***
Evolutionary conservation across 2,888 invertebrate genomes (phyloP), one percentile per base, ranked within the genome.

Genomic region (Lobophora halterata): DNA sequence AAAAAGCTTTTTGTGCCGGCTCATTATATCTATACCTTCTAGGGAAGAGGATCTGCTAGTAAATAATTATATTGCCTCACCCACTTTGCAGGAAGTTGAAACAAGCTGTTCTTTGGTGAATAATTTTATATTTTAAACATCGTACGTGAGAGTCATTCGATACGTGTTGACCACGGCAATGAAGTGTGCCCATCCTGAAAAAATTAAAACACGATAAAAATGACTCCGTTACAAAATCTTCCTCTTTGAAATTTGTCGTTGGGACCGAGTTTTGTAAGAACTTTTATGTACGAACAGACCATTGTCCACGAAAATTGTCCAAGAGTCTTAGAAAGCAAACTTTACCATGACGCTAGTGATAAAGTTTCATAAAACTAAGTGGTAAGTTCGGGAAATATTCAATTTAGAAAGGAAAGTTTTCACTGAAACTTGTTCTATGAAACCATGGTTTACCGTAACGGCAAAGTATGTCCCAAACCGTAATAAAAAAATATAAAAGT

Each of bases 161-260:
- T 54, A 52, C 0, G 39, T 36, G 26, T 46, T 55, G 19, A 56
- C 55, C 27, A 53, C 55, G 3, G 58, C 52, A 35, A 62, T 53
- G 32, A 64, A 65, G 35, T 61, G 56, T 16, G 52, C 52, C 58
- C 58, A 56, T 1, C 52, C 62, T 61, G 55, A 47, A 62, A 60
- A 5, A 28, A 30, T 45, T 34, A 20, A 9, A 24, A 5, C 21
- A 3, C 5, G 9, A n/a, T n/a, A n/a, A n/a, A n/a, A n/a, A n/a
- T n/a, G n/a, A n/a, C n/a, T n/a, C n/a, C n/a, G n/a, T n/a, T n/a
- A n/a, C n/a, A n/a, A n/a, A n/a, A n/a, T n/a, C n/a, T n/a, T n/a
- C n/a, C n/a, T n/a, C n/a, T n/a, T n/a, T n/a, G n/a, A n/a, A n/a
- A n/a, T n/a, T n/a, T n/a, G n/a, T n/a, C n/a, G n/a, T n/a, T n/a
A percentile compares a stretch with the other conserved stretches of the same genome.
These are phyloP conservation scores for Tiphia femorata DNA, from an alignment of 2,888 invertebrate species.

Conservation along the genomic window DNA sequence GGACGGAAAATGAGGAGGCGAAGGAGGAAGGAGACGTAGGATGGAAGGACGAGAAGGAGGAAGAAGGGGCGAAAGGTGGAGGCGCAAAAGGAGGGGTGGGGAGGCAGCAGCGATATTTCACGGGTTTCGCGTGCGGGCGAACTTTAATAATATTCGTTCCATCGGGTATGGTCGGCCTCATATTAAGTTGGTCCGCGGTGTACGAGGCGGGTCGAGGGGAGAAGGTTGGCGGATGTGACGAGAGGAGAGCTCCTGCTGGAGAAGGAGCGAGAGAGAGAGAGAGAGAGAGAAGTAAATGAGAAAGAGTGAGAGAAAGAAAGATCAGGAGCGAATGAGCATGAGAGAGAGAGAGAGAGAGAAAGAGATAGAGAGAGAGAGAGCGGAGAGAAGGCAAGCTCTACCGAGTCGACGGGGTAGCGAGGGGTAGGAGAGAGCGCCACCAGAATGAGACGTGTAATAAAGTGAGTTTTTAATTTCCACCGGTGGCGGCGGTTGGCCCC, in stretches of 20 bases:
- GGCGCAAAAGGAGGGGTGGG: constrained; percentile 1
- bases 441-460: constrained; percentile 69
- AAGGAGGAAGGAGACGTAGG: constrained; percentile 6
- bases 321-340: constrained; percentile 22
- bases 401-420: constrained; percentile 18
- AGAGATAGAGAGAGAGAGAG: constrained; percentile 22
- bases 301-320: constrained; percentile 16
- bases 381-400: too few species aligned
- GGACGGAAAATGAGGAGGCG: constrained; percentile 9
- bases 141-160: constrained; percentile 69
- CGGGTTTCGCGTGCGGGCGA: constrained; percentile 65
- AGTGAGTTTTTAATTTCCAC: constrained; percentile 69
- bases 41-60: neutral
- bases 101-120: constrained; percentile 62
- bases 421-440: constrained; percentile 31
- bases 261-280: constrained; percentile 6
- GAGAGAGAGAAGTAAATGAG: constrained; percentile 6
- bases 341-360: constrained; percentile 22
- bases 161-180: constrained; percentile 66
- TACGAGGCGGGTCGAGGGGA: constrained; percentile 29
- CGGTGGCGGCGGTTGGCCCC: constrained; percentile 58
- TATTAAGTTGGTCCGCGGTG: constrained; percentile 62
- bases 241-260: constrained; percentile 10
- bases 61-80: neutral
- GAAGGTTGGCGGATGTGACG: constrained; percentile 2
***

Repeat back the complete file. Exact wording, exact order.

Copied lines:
Evolutionary conservation across 2,888 invertebrate genomes (phyloP), one percentile per base, ranked within the genome.

Genomic region (Lobophora halterata): DNA sequence AAAAAGCTTTTTGTGCCGGCTCATTATATCTATACCTTCTAGGGAAGAGGATCTGCTAGTAAATAATTATATTGCCTCACCCACTTTGCAGGAAGTTGAAACAAGCTGTTCTTTGGTGAATAATTTTATATTTTAAACATCGTACGTGAGAGTCATTCGATACGTGTTGACCACGGCAATGAAGTGTGCCCATCCTGAAAAAATTAAAACACGATAAAAATGACTCCGTTACAAAATCTTCCTCTTTGAAATTTGTCGTTGGGACCGAGTTTTGTAAGAACTTTTATGTACGAACAGACCATTGTCCACGAAAATTGTCCAAGAGTCTTAGAAAGCAAACTTTACCATGACGCTAGTGATAAAGTTTCATAAAACTAAGTGGTAAGTTCGGGAAATATTCAATTTAGAAAGGAAAGTTTTCACTGAAACTTGTTCTATGAAACCATGGTTTACCGTAACGGCAAAGTATGTCCCAAACCGTAATAAAAAAATATAAAAGT

Each of bases 161-260:
- T 54, A 52, C 0, G 39, T 36, G 26, T 46, T 55, G 19, A 56
- C 55, C 27, A 53, C 55, G 3, G 58, C 52, A 35, A 62, T 53
- G 32, A 64, A 65, G 35, T 61, G 56, T 16, G 52, C 52, C 58
- C 58, A 56, T 1, C 52, C 62, T 61, G 55, A 47, A 62, A 60
- A 5, A 28, A 30, T 45, T 34, A 20, A 9, A 24, A 5, C 21
- A 3, C 5, G 9, A n/a, T n/a, A n/a, A n/a, A n/a, A n/a, A n/a
- T n/a, G n/a, A n/a, C n/a, T n/a, C n/a, C n/a, G n/a, T n/a, T n/a
- A n/a, C n/a, A n/a, A n/a, A n/a, A n/a, T n/a, C n/a, T n/a, T n/a
- C n/a, C n/a, T n/a, C n/a, T n/a, T n/a, T n/a, G n/a, A n/a, A n/a
- A n/a, T n/a, T n/a, T n/a, G n/a, T n/a, C n/a, G n/a, T n/a, T n/a
A percentile compares a stretch with the other conserved stretches of the same genome.
These are phyloP conservation scores for Tiphia femorata DNA, from an alignment of 2,888 invertebrate species.

Conservation along the genomic window DNA sequence GGACGGAAAATGAGGAGGCGAAGGAGGAAGGAGACGTAGGATGGAAGGACGAGAAGGAGGAAGAAGGGGCGAAAGGTGGAGGCGCAAAAGGAGGGGTGGGGAGGCAGCAGCGATATTTCACGGGTTTCGCGTGCGGGCGAACTTTAATAATATTCGTTCCATCGGGTATGGTCGGCCTCATATTAAGTTGGTCCGCGGTGTACGAGGCGGGTCGAGGGGAGAAGGTTGGCGGATGTGACGAGAGGAGAGCTCCTGCTGGAGAAGGAGCGAGAGAGAGAGAGAGAGAGAGAAGTAAATGAGAAAGAGTGAGAGAAAGAAAGATCAGGAGCGAATGAGCATGAGAGAGAGAGAGAGAGAGAAAGAGATAGAGAGAGAGAGAGCGGAGAGAAGGCAAGCTCTACCGAGTCGACGGGGTAGCGAGGGGTAGGAGAGAGCGCCACCAGAATGAGACGTGTAATAAAGTGAGTTTTTAATTTCCACCGGTGGCGGCGGTTGGCCCC, in stretches of 20 bases:
- GGCGCAAAAGGAGGGGTGGG: constrained; percentile 1
- bases 441-460: constrained; percentile 69
- AAGGAGGAAGGAGACGTAGG: constrained; percentile 6
- bases 321-340: constrained; percentile 22
- bases 401-420: constrained; percentile 18
- AGAGATAGAGAGAGAGAGAG: constrained; percentile 22
- bases 301-320: constrained; percentile 16
- bases 381-400: too few species aligned
- GGACGGAAAATGAGGAGGCG: constrained; percentile 9
- bases 141-160: constrained; percentile 69
- CGGGTTTCGCGTGCGGGCGA: constrained; percentile 65
- AGTGAGTTTTTAATTTCCAC: constrained; percentile 69
- bases 41-60: neutral
- bases 101-120: constrained; percentile 62
- bases 421-440: constrained; percentile 31
- bases 261-280: constrained; percentile 6
- GAGAGAGAGAAGTAAATGAG: constrained; percentile 6
- bases 341-360: constrained; percentile 22
- bases 161-180: constrained; percentile 66
- TACGAGGCGGGTCGAGGGGA: constrained; percentile 29
- CGGTGGCGGCGGTTGGCCCC: constrained; percentile 58
- TATTAAGTTGGTCCGCGGTG: constrained; percentile 62
- bases 241-260: constrained; percentile 10
- bases 61-80: neutral
- GAAGGTTGGCGGATGTGACG: constrained; percentile 2